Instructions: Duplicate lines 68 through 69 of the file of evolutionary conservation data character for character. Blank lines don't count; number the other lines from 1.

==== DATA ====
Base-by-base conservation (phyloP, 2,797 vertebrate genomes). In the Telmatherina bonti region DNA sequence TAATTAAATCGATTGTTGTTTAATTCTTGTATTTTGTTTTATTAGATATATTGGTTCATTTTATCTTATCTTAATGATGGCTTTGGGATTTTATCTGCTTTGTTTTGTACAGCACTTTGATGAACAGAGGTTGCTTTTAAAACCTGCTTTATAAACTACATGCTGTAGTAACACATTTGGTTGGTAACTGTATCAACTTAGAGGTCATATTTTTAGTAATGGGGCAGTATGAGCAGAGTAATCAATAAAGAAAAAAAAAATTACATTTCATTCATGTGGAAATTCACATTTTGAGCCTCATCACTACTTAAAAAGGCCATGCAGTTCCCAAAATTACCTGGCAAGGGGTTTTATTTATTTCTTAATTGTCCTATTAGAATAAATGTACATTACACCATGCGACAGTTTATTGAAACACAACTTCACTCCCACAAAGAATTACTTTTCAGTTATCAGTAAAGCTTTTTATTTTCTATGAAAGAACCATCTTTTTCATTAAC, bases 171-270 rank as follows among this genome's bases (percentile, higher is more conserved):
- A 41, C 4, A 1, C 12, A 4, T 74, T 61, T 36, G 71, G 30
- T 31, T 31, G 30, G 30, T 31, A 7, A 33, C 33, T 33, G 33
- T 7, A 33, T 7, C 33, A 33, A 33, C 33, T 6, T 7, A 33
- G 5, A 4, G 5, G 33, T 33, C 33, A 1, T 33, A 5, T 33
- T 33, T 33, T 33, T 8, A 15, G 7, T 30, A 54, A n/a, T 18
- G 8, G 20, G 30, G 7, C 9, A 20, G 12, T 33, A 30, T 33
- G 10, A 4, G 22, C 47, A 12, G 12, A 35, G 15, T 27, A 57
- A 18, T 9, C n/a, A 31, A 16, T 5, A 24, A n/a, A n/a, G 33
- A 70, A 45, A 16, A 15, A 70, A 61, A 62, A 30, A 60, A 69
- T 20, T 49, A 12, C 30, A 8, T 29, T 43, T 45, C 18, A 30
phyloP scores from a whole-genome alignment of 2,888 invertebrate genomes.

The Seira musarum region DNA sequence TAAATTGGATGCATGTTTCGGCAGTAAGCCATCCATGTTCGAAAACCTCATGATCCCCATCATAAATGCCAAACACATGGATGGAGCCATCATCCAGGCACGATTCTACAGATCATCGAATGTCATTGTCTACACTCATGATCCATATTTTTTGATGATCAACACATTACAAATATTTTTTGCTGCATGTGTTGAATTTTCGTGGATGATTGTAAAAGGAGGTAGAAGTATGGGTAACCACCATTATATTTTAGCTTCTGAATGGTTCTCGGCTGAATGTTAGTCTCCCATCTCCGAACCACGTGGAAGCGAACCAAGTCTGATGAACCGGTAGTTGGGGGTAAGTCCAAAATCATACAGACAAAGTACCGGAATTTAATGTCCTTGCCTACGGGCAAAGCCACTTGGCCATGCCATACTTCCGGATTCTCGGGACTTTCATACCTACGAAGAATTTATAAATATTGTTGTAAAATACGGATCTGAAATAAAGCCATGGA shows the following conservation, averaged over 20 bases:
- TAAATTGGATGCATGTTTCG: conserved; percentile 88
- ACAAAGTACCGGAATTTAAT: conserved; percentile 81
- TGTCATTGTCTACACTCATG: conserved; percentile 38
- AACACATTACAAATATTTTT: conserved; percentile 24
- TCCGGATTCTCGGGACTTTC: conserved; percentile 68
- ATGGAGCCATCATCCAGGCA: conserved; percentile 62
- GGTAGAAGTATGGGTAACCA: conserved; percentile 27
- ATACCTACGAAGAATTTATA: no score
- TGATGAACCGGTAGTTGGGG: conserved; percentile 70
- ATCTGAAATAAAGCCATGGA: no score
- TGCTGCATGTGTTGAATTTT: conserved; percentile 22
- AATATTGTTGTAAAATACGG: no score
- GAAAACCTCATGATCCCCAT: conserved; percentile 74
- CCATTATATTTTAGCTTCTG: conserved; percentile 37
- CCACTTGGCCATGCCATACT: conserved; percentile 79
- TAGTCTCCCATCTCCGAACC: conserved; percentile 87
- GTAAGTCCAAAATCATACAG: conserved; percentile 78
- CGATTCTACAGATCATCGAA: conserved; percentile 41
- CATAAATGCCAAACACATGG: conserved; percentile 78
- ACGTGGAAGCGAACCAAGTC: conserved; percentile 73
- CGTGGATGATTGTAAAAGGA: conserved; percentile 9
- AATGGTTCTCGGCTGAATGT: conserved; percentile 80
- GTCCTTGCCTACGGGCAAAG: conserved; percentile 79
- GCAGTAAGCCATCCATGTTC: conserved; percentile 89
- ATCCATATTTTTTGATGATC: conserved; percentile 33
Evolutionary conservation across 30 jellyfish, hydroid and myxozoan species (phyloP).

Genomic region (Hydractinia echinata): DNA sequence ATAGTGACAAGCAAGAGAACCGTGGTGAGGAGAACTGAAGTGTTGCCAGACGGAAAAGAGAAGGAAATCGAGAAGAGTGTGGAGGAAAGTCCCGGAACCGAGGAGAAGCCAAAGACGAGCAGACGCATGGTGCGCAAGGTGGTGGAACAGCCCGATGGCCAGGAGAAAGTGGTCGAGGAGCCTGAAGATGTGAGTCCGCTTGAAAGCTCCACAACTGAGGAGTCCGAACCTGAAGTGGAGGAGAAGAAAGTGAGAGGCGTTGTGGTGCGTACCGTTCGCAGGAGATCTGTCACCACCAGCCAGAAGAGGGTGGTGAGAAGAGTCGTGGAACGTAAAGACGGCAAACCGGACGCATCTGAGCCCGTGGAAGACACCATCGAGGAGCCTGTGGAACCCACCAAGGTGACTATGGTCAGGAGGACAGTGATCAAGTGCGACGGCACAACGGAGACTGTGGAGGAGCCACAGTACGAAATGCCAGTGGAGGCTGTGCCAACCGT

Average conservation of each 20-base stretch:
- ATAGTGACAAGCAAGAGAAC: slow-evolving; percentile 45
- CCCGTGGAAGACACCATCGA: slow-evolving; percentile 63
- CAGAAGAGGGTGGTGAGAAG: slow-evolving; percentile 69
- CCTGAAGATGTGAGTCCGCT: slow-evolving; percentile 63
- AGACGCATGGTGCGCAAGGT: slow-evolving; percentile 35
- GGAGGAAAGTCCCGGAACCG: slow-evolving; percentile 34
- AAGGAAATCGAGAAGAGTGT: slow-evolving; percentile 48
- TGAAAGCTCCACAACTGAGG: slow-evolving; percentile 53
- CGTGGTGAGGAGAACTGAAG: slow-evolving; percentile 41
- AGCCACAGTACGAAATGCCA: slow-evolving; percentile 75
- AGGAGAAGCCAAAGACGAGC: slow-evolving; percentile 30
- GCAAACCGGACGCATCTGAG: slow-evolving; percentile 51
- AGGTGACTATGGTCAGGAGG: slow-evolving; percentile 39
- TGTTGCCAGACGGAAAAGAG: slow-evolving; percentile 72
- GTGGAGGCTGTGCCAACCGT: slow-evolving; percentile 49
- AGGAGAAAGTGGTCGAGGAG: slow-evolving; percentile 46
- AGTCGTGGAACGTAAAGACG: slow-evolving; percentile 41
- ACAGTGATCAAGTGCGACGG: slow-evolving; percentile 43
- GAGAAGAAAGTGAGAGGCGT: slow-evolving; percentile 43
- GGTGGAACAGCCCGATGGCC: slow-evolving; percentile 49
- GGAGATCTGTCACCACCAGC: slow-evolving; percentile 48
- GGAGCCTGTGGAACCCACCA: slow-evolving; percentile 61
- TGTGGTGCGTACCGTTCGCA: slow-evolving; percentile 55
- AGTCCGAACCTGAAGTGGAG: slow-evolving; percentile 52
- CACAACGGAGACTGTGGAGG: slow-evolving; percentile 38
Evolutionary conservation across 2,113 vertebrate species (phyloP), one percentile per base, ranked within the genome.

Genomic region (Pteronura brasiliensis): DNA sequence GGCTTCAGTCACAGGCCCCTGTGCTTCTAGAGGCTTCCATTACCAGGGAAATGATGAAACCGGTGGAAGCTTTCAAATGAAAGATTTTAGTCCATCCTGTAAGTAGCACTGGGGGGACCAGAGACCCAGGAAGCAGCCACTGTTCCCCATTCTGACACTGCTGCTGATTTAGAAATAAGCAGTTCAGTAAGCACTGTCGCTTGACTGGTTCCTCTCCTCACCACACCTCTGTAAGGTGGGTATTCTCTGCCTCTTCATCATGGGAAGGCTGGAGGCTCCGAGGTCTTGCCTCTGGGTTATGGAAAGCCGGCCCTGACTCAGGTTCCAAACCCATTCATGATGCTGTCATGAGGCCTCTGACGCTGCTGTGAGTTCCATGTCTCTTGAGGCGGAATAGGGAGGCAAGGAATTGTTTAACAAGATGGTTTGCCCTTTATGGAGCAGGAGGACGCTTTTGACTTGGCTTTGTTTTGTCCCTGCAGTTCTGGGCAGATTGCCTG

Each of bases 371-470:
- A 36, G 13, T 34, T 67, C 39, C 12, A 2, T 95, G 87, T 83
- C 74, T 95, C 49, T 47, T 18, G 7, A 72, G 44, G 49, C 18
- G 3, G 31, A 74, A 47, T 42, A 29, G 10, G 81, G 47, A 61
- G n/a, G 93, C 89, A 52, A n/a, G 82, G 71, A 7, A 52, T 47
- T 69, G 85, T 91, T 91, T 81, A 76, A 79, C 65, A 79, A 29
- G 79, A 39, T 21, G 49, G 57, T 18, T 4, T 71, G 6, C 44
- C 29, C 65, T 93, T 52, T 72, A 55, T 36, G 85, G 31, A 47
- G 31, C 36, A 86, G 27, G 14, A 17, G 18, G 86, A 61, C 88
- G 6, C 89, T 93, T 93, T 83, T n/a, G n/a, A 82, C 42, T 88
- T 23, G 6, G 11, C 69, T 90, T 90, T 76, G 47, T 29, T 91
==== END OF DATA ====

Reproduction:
Genomic region (Pteronura brasiliensis): DNA sequence GGCTTCAGTCACAGGCCCCTGTGCTTCTAGAGGCTTCCATTACCAGGGAAATGATGAAACCGGTGGAAGCTTTCAAATGAAAGATTTTAGTCCATCCTGTAAGTAGCACTGGGGGGACCAGAGACCCAGGAAGCAGCCACTGTTCCCCATTCTGACACTGCTGCTGATTTAGAAATAAGCAGTTCAGTAAGCACTGTCGCTTGACTGGTTCCTCTCCTCACCACACCTCTGTAAGGTGGGTATTCTCTGCCTCTTCATCATGGGAAGGCTGGAGGCTCCGAGGTCTTGCCTCTGGGTTATGGAAAGCCGGCCCTGACTCAGGTTCCAAACCCATTCATGATGCTGTCATGAGGCCTCTGACGCTGCTGTGAGTTCCATGTCTCTTGAGGCGGAATAGGGAGGCAAGGAATTGTTTAACAAGATGGTTTGCCCTTTATGGAGCAGGAGGACGCTTTTGACTTGGCTTTGTTTTGTCCCTGCAGTTCTGGGCAGATTGCCTG

Each of bases 371-470: